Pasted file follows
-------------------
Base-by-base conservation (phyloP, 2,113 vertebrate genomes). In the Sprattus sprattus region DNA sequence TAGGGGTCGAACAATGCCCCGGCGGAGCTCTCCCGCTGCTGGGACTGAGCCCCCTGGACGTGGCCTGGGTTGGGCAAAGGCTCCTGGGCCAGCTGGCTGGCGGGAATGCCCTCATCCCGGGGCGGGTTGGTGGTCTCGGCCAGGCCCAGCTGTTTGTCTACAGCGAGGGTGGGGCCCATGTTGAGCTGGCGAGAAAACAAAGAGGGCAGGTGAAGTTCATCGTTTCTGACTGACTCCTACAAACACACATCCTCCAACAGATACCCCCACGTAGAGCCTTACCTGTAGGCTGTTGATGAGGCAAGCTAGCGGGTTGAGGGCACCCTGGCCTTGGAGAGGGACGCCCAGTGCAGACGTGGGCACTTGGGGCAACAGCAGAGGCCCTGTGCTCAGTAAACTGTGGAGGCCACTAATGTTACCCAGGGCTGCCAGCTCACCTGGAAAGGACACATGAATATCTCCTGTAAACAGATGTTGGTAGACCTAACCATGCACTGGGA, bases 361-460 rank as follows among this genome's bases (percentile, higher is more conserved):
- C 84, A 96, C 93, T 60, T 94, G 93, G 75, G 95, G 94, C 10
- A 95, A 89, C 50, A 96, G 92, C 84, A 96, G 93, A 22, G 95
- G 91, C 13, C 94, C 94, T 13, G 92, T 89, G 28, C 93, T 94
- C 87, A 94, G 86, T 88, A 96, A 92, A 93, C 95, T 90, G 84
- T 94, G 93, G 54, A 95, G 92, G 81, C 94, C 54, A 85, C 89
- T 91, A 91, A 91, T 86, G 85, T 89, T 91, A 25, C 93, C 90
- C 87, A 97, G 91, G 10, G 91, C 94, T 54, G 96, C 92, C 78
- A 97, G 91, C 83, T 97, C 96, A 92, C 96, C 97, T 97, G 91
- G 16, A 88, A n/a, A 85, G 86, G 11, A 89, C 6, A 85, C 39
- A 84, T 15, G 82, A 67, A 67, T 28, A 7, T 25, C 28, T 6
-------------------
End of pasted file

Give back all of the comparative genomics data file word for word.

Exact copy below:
Base-by-base conservation (phyloP, 2,113 vertebrate genomes). In the Sprattus sprattus region DNA sequence TAGGGGTCGAACAATGCCCCGGCGGAGCTCTCCCGCTGCTGGGACTGAGCCCCCTGGACGTGGCCTGGGTTGGGCAAAGGCTCCTGGGCCAGCTGGCTGGCGGGAATGCCCTCATCCCGGGGCGGGTTGGTGGTCTCGGCCAGGCCCAGCTGTTTGTCTACAGCGAGGGTGGGGCCCATGTTGAGCTGGCGAGAAAACAAAGAGGGCAGGTGAAGTTCATCGTTTCTGACTGACTCCTACAAACACACATCCTCCAACAGATACCCCCACGTAGAGCCTTACCTGTAGGCTGTTGATGAGGCAAGCTAGCGGGTTGAGGGCACCCTGGCCTTGGAGAGGGACGCCCAGTGCAGACGTGGGCACTTGGGGCAACAGCAGAGGCCCTGTGCTCAGTAAACTGTGGAGGCCACTAATGTTACCCAGGGCTGCCAGCTCACCTGGAAAGGACACATGAATATCTCCTGTAAACAGATGTTGGTAGACCTAACCATGCACTGGGA, bases 361-460 rank as follows among this genome's bases (percentile, higher is more conserved):
- C 84, A 96, C 93, T 60, T 94, G 93, G 75, G 95, G 94, C 10
- A 95, A 89, C 50, A 96, G 92, C 84, A 96, G 93, A 22, G 95
- G 91, C 13, C 94, C 94, T 13, G 92, T 89, G 28, C 93, T 94
- C 87, A 94, G 86, T 88, A 96, A 92, A 93, C 95, T 90, G 84
- T 94, G 93, G 54, A 95, G 92, G 81, C 94, C 54, A 85, C 89
- T 91, A 91, A 91, T 86, G 85, T 89, T 91, A 25, C 93, C 90
- C 87, A 97, G 91, G 10, G 91, C 94, T 54, G 96, C 92, C 78
- A 97, G 91, C 83, T 97, C 96, A 92, C 96, C 97, T 97, G 91
- G 16, A 88, A n/a, A 85, G 86, G 11, A 89, C 6, A 85, C 39
- A 84, T 15, G 82, A 67, A 67, T 28, A 7, T 25, C 28, T 6